“At that moment, another group of men came in with their guns. There were about four or five of them. While I was arguing with them, two guys pushed me aside to get in,” the teacher told RFA.
“One teacher brought out the boy and they looked at him from head to toe before taking him away. They were about to handcuff me at first, but they changed their mind.” The incident reportedly lasted around 10 minutes.
A source close to the family, who spoke on condition of anonymity, said that two days after the arrest, the child’s mother Ma Wai was “hit by a car,” and then “shot and detained” in Yangon.
State Dept seems to be warming up to the NUG.
I’m planning a trip to DC. This relates to the prisoner but the support org is helping me extend the trip to get in front of more people. As part of that I have a barebones workup on Rohingya/Bamar dialogue.
Know any great facilitators for this kind of thing?
Defecting and delivering an intact plane or vessel gets you $500K. If you can wreck a jet fighter, military helicopter, logistics plane or warship while it’s parked or deployed, $300K. There’s also “a $100,000 reward for anyone who can sabotage a jet fuel reserve tank, blow up a regime armory or weapons factory, or defect with a tank or armored personnel carrier.” I don’t see anything about defections. I’m thinking even $5K/soldier and maybe hiking it according to rank would be persuasive. Maybe bump it up per person if they show up as an entire unit. But that kind of value is far exceeded by Australia’s offer to let you live there (link posted previously).
“The drugs were destined for New York streets, and the weapons shipments were meant for factions in unstable nations,” Damian Williams, the US attorney for the southern district of New York, said in a statement.
Well, F me on the second point. I guess this means I’ll have to start avoiding the guy who told me he could, um… never mind.
Myanmar Timber Evading Sanctions
Following up an earlier report on work done by Justice For Myanmar on US timber imports after the coup, Forest Trends now reports that MANY nations that are allegedly sanctioning Myanmar are still sucking up its remaining timber.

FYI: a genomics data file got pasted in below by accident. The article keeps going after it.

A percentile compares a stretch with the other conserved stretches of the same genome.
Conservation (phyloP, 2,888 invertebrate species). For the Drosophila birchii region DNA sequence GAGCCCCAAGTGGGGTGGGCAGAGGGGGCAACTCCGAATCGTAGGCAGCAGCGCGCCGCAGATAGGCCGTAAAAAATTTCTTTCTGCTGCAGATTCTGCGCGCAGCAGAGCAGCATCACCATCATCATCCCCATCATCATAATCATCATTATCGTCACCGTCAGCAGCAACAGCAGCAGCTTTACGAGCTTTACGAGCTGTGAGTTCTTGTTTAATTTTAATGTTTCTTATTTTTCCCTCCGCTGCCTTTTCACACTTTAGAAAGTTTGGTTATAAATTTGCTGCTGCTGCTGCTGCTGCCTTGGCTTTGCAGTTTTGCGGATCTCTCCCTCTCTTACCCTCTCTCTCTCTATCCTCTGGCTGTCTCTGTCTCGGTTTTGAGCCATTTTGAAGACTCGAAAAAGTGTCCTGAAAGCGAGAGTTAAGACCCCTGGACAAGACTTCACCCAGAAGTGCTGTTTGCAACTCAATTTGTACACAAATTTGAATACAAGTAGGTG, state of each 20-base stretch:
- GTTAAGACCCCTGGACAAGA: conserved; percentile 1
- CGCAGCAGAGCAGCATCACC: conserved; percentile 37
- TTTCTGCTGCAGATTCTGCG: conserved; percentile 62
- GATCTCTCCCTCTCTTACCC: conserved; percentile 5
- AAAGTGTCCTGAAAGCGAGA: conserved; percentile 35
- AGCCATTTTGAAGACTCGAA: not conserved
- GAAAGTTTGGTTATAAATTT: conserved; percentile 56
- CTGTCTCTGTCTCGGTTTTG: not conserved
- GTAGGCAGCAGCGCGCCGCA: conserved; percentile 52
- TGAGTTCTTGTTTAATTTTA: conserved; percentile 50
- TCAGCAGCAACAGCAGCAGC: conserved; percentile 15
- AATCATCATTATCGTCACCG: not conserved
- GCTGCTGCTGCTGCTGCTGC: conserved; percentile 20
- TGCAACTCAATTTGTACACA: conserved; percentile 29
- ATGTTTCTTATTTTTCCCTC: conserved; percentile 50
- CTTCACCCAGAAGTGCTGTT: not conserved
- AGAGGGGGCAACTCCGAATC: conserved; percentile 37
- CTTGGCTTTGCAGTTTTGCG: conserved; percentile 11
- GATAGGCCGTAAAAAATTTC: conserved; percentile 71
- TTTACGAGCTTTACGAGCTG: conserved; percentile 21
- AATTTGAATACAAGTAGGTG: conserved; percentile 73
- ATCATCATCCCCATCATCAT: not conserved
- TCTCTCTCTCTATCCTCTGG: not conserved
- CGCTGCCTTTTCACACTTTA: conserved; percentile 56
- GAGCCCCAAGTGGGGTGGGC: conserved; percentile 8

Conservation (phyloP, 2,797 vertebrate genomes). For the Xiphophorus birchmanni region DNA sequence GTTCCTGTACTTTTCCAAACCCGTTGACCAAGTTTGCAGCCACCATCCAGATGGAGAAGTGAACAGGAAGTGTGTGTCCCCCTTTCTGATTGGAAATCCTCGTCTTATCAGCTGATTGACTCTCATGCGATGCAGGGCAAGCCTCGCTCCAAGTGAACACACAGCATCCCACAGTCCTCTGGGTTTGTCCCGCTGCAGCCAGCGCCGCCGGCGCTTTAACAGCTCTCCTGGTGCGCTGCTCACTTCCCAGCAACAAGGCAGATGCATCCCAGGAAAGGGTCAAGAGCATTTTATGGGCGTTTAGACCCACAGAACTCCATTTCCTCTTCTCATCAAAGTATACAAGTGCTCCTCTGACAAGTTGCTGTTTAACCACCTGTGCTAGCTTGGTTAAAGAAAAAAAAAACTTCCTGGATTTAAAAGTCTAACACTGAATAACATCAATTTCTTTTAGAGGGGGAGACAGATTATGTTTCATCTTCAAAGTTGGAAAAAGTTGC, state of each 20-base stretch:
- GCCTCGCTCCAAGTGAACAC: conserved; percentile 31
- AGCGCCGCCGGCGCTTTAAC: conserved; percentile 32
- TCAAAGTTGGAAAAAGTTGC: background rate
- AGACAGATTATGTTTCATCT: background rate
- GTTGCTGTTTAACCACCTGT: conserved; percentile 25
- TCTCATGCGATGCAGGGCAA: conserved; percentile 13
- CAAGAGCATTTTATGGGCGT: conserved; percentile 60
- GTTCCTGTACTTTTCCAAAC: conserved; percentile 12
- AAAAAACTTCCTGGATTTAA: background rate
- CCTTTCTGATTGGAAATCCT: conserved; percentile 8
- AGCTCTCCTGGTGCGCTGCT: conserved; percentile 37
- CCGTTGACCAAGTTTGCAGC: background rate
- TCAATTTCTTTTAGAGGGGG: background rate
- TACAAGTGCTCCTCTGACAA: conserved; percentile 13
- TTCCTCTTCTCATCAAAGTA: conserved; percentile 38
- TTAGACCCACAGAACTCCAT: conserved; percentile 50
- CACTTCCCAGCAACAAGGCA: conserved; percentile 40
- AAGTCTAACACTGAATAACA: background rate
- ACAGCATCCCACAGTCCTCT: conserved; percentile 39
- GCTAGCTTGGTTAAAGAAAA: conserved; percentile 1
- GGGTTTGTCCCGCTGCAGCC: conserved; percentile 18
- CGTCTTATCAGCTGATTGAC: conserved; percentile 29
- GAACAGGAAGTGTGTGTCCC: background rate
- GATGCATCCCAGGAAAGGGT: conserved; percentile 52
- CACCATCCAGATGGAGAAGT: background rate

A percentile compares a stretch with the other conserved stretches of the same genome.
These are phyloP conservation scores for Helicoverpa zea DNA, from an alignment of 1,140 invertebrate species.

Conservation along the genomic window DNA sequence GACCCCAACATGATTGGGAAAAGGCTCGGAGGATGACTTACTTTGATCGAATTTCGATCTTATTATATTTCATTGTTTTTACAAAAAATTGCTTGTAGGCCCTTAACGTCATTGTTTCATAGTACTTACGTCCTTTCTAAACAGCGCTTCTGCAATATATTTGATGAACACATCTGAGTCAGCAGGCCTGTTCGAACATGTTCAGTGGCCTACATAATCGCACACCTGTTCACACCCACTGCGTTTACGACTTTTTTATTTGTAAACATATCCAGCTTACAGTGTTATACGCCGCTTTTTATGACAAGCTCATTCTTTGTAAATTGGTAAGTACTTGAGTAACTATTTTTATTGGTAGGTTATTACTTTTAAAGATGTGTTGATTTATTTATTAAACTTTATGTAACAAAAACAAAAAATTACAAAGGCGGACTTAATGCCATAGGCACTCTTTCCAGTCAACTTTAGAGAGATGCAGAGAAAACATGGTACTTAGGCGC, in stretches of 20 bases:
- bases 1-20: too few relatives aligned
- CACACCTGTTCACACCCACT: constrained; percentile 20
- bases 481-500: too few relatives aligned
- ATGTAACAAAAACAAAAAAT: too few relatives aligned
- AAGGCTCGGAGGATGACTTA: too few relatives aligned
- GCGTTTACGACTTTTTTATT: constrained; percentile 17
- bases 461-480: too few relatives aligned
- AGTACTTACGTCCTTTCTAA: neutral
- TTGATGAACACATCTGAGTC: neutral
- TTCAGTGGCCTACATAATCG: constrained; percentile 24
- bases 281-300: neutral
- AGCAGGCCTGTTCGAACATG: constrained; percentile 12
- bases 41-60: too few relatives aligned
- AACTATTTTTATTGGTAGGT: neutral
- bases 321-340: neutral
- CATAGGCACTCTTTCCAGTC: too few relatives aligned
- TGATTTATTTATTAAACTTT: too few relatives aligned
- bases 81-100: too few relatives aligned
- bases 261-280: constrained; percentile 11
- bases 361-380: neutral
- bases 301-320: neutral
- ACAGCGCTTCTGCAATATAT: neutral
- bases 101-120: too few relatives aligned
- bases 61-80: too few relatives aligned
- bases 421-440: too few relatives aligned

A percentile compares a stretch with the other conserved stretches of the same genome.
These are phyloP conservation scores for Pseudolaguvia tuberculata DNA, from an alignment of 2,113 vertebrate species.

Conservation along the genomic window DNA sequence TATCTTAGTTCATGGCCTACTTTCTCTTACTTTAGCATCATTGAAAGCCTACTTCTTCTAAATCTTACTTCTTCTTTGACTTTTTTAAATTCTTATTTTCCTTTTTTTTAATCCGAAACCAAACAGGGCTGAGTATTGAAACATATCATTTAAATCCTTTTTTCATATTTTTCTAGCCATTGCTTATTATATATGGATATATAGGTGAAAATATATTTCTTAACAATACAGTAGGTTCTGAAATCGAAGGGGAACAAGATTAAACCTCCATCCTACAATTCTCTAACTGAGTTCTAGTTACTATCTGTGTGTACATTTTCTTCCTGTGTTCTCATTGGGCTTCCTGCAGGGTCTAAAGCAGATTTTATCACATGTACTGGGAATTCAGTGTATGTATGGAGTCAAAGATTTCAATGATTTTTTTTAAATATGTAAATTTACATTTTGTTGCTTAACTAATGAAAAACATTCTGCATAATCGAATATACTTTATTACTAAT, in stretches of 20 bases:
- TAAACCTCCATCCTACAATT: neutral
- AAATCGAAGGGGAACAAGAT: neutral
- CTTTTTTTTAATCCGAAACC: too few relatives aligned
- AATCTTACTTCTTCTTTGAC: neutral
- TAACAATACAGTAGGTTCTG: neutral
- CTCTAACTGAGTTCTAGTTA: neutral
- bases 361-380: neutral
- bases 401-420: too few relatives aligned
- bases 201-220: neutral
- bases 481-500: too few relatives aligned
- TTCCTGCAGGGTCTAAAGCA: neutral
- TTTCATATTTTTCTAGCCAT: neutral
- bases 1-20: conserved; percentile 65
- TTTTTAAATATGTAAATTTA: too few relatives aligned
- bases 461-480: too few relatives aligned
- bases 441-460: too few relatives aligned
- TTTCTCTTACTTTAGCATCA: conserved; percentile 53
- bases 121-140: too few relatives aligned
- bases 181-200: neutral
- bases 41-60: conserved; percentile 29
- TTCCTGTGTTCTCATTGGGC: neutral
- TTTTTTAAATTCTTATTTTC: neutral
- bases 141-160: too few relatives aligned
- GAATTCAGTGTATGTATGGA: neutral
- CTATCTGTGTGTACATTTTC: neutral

New growth of teak has sprouted up throughout the country especially on lands that were stolen by military generals for their own personal gain. But much of that growth, at least in the country’s interior, will be 8-15 years old by now. Teak is one of the fastest growing timbers, maturing for harvest at about 25 years. For now, exports are still both a humanitarian and environmental concern.
I’m dying to know what font this is. I’ll try consul services there.
The center reopened in 2018 and is the most funded of any American Center in the world. They have a library of 12,000 books. They have really positively affected an entire generation even before the 2018 overhaul. Full year membership fee is under US$3. It’s a price point to encourage more participation (affordable, but still an investment). There are not one but two centers, this one in Yangon and the Jefferson Center in Mandalay.
14 April 2022
It is the beginning of Thingyan. Normally a very festive holiday with a “Water Festival.” I think I talked about it last year when it was canceled. The military is putting it back on this year but it sounds like the people may boycott it entirely.
In advocating for prisoners I am in a “club” I wouldn’t wish on anybody. Those include families directly affected by the trial of the ISIS “Beatles” member in which the most horrific details have been recounted in court. They are watching it and in court - four families impacted, others who were themselves held. I can’t even read it. But a verdict is expected tomorrow and while it won’t make everyone whole I hope it does something positive for survivors and surviving families.
Also wrongfully detained? Paul Rusesabagina (Hotel Rwanda - here’s Don Cheadle’s insta today). And others, hostages or wrongfully detained, especially in Venezuela, the Middle East and Russia. I expect to bring more of these in future posts. As it is I am the only club member to my knowledge who’s carrying a “silent story” for political reasons, and that TBH has made me more of a wreck. But we’re so lucky. Our person is alive.
Bilateral ties, political progress in Myanmar and terror acts of @CrphMyanmar, @NUGMyanmar
No mention of @SeanTurnell